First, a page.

Contact us | Wichita Ski Club P.O. Box 2451 Wichita, KS 67201 |
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Member of Flatland Ski Association
The Wichita Ski Club organizes several ski and snowboard trips per season. These are not only for our membership but we also welcome guests to join us for some fun in the snow.
If you are interested in any future trips, please Contact us.
It's not too soon to start thinking about the 2014 Flatland Ski Association Trip and Race in Steamboat Springs, Colorado. Prestige Charters has been purchased by Village Charters so they are our new transportation system. If you have never attended a FSA event, it is a lot of fun. There are eight other Flatland Ski Clubs that all converge along with WSC to ski fast, play hard, and meet new friends at FSA events. We have priced the FSA activity pass separately for those who would just like to go skiing and not race or attend the social activities or Awards Banquet. Skiers must be members of the Wichita Ski Club or another FSA member ski club.
The Wichita Ski Club leaves at 6:00 pm on Tuesday, January 28, 2014 and departs Steamboat at 3:00 pm on February 2, 2014.
Our lodging is at The Waterford Townhomes, Steamboat Springs, Colorado which are located 400 yards from the gondola via private shuttle. The units are 3-bedroom 4-bath multi-level properties. They have gas fireplaces, private balconies and in unit hot tubs. There are also washers and dryers in units.
The costs are:
The activity ticket is for race fees and all of the social functions. The get acquainted party on Thursday night and the banquet on Saturday night are at the top of the mountain and transportation is by the gondola.
All prices are subject to change.
Signup is September 17 at the ski club membership meeting. If unable
to attend the meeting, call me at 316.838.0160 to reserve your spot and
save your discount. - John Clark
Trip Chairman: John Clark, for more info Contact us.
Rental equipment also available locally through The Slope.
Also see Trip Notes / Disclaimers.
Perhaps the most convenient, comfortable way to travel too Colorado is via a sleeper bus.
A uniquely designed bus, a sleeper buses transport approximately 40 people arranged in booths, with four seated comfortably per booth. Each booth changes into two bunk beds so people can lie horizontally and sleep while driving overnight to their destination. Passengers typically bring a pillow and either a blanket or sleeping bag. Some also bring sleeping aids and earplugs.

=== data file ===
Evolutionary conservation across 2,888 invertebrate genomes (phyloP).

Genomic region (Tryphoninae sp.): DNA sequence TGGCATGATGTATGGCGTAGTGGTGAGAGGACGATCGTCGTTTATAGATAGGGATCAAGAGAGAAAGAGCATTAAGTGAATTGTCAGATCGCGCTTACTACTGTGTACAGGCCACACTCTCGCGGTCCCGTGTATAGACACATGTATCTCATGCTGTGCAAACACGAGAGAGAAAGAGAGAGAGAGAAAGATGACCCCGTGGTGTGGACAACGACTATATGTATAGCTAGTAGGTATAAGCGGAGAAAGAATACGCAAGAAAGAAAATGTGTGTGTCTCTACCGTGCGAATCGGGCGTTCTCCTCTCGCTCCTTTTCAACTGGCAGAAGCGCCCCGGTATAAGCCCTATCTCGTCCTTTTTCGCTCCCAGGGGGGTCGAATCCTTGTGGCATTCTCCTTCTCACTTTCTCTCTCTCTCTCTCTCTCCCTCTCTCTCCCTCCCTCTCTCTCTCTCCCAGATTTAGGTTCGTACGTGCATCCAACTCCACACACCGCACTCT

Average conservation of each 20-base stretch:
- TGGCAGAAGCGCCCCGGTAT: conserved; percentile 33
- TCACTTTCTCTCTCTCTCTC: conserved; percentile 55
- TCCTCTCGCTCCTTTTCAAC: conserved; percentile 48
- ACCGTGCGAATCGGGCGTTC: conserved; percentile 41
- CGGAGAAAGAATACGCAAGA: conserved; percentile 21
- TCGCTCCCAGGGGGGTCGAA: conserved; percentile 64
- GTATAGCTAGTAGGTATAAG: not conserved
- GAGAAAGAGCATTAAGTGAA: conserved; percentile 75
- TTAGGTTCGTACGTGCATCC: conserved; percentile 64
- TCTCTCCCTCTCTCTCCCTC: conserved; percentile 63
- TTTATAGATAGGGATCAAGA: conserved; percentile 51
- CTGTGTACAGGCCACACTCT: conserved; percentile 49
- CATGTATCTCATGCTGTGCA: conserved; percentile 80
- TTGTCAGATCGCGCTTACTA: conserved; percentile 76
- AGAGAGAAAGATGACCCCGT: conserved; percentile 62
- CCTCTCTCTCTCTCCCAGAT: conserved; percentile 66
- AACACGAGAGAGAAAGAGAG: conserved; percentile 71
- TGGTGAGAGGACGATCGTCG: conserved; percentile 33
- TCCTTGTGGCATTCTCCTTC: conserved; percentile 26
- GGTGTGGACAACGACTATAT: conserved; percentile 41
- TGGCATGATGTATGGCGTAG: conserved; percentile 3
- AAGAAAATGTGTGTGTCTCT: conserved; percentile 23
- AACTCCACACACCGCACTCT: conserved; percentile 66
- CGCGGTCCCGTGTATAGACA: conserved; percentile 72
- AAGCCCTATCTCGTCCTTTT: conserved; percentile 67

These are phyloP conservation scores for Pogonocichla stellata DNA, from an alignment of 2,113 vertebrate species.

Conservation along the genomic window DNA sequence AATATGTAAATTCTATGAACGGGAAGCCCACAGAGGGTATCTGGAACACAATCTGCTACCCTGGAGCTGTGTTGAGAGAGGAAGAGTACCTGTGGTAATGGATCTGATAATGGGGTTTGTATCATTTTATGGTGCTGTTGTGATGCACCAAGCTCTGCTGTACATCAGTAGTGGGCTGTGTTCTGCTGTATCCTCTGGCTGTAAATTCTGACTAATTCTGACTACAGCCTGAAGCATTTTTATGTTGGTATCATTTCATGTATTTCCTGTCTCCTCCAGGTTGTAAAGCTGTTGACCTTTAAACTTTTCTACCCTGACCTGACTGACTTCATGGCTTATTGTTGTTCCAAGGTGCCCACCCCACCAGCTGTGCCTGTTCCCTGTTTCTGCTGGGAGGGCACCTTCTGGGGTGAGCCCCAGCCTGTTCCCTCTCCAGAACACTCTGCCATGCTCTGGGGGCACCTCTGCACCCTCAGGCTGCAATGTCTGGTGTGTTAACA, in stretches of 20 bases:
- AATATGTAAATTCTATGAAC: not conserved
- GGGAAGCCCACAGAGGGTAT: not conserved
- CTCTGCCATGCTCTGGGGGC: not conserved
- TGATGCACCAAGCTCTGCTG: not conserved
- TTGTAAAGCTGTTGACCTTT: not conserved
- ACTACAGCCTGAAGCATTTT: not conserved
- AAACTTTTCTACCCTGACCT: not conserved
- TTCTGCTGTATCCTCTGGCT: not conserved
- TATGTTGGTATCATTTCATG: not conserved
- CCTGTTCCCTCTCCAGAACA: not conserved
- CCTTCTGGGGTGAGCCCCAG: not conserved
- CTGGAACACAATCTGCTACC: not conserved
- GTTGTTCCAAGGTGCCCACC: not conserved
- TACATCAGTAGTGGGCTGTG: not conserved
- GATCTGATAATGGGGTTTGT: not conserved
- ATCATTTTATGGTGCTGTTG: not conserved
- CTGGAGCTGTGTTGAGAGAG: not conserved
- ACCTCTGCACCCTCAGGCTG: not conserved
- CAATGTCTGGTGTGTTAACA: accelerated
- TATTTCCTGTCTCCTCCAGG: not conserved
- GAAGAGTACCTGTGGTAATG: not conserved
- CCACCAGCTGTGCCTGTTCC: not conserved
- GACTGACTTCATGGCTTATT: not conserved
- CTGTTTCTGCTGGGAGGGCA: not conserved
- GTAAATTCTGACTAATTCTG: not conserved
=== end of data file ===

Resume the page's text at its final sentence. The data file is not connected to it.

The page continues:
Traveling this way has many advantages:
Skiing and snowboarding can be enjoyed in many ways. While at the resorts you may see people using alpine skis, snowboards, telemark skis, cross country skis, and other types of specialized equipment. Regardless of how you decide to enjoy the slopes, always show courtesy to others and be aware that there are elements of risk that common sense and personal awareness can help reduce. Observe the code listed below and share with other skiers and riders the responsibility for a great mountain experience.
Always stay in control and be able to stop or avoid other people or object.
People downhill ahead of you have the right of way. It is your responsibility to avoid them.
You must not stop where you obstruct a trail, or are not visible from above.
Whenever starting downhill or merging into a trail, look uphill and yield to others.
Always use devices to help prevent runaway equipment.
Observe all posted signs and warnings. Keep off closed trails and out of closed areas.
Prior to using any lift, you must have the knowledge and ability to load, ride and unload safely.
It's for everyone's benefit to remember the code and be safety conscious.
View these rules for all Wichita Ski club sponsored trips.
The latest topic is:
Loss of a Life Time Member - Lou Meyers
59 Registered Members
Fri, 12 Sep 2014 02:04:26 GMT
Remember, you will be out all day in temperatures in which you would normally spend only minutes.
The concept of dressing a person in a cold-dry climate is to dress in layers. This means that layers next to your body should be porous, to trap air, which will insulate. Those layers should be covered with a layer that is wind proof and preferably water repellent. The layers next to your skin should be made of a natural fiber, as natural fibers can absorb moisture without losing the insulating quality. Moisture is your greatest enemy because it destroys the insulating quality of any clothing. Perspiration, of course, from the tired, overworked body and snow from the outside, will cause this loss should your outer shell not be water repellent. Layers can vary from 2 to 10 depending on how cold it is and how hard you ski. So, the absorbent insulating layer or layers covered by the wind proof layer, preferably water repellent is the rule.
Wind chill index tells more about clothing needs than temperature. Dress warmly! You can always remove inner layers. Keep your feet and hands warm and keep your bottom dry and have fun!